Star Trek DS9 Reviews: If Wishes Were Horses

To be honest, If Wishes Were Horses really didn't capture my imagination. Manufactured crises with deus ex machina endings just don't cut it. Still, there are some redeeming qualities in the episode, one of which is watching Bashir try to explain to Jadzia Dax why his subconscious created a version of Dax that has the single goal of seducing him. Dax passionately kisses Bashir while he checks his tricorder

Wormhole aliens

This is a different twist on a First Contact story. Some wormhole aliens tap into the subconscious minds of the inhabitants of DS9, and take on forms from their imagination. Some hand wavy techno-babble is used, but the main point is to enable a story which uses the power of imagination, something which Odo refers to as a waste of time.

It's an interesting idea, but doesn't really get developed enough. Instead of focusing on the idea of a first contact story, this is really a disaster of the week type of story. If you can't yet tell, I'm not usually a fan of this type of story, unless it can offer something exceptional in the way of character development. Sadly, there is nothing really new or novel in this episode. Bashir's infatuation with Dax is already well established, and nothing really interesting occurs.

Dax, Bashir, and Dax

Aside from the usual banter between Quark and Odo, the most amusing parts of this episode are between Dax and Bashir. Bashir is, as Dax puts it "very young", especially from the perspective of a Trill. By this, she of course means that Bashir is overly amorous, towards basically any female who moves.

When the wormhole aliens take on the forms of the crew's imaginations, one of the primary manifestations is a "dream" Dax, who just seems to want to get close to Bashir. Its amusing, and I can see why this episode may be a favourite for the actors in question. It is a little awkward to kiss your coworker's clone while she watches.

A fake Dax fawns over Bashir, who tries to look busy by listening to the real Dax.


A dwarf who keeps asks O'Brien what services he needs, with implied threats to his firstborn, young Molly. Quite possibly the weakest part of the episode. Apparently, this was originally written as a leprechaun, but Colm Meany protested the racial aspects of an Irish stereotype. I'm not really sure that this was much of an improvement, as I felt this was the weakest thread in the episode. Last minute changes to scripts tend to water down the script.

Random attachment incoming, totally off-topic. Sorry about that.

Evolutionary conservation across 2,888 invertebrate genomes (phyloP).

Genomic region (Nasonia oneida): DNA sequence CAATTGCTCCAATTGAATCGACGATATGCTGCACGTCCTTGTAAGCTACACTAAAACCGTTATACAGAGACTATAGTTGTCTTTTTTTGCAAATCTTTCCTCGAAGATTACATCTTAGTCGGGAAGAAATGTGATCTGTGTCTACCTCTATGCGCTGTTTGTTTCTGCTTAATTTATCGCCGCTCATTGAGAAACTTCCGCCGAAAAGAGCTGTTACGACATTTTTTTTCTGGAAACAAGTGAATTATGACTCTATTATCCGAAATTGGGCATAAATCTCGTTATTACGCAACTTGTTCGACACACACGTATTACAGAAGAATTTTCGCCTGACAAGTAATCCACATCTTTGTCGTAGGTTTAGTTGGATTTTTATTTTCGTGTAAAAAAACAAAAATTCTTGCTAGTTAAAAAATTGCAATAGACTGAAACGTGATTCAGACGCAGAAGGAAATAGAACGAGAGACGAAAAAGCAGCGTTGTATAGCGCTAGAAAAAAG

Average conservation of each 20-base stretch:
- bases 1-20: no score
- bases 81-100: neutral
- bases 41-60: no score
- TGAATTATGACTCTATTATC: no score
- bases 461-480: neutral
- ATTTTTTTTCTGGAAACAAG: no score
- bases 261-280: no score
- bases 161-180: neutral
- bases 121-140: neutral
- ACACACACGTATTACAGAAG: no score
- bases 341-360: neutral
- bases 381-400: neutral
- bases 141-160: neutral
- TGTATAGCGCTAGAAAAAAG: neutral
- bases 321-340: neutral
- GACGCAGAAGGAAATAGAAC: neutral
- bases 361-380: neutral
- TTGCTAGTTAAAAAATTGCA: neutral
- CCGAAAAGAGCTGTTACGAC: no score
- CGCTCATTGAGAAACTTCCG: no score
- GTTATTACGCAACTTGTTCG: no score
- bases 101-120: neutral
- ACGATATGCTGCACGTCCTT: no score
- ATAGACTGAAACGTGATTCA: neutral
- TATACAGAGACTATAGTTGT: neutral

The dwarf Rumplestiltskin

Buck Bokai and Baseball

As I mentioned in my review of Emissary, Deep Space 9's sport of choice is baseball. While it's useful as an analogy for linear time, in this episode, baseball is used to talk about simulations. Buck Bokai was a player for an LA Kings team, and Sisko and Jake have recreated his entire career in the holosuites. There are some nice things said about the nature of audiences.

Sisko and Jake meet the baseball legend Buck Bokai from the holosuite program

Quark and Odo

There are some amusing scenes with Quark. As we've seen in previous episodes, he enjoys spending time with beautiful women... unless money is on the line. His wish fulfilment in the episode involves two scantily clad women, who promptly disappear once Quark realizes that everyone in his bar is wishing to win at the dabo table, and that Quark is rapidly going out of business.

Quark is enthralled by two scantily clad women

Soon thereafter, it turns out that Odo does have an imagination, and his deepest desire is to hold Quark in a holding cell.

The problem of the week

In the end, the crisis of the episode was a figment of the crews imagination, something that threatened to tear the station apart. Its solved by realizing that it is a figment, and that there is no anomaly.

The viewscreen shows the space anomaly which will destroy the station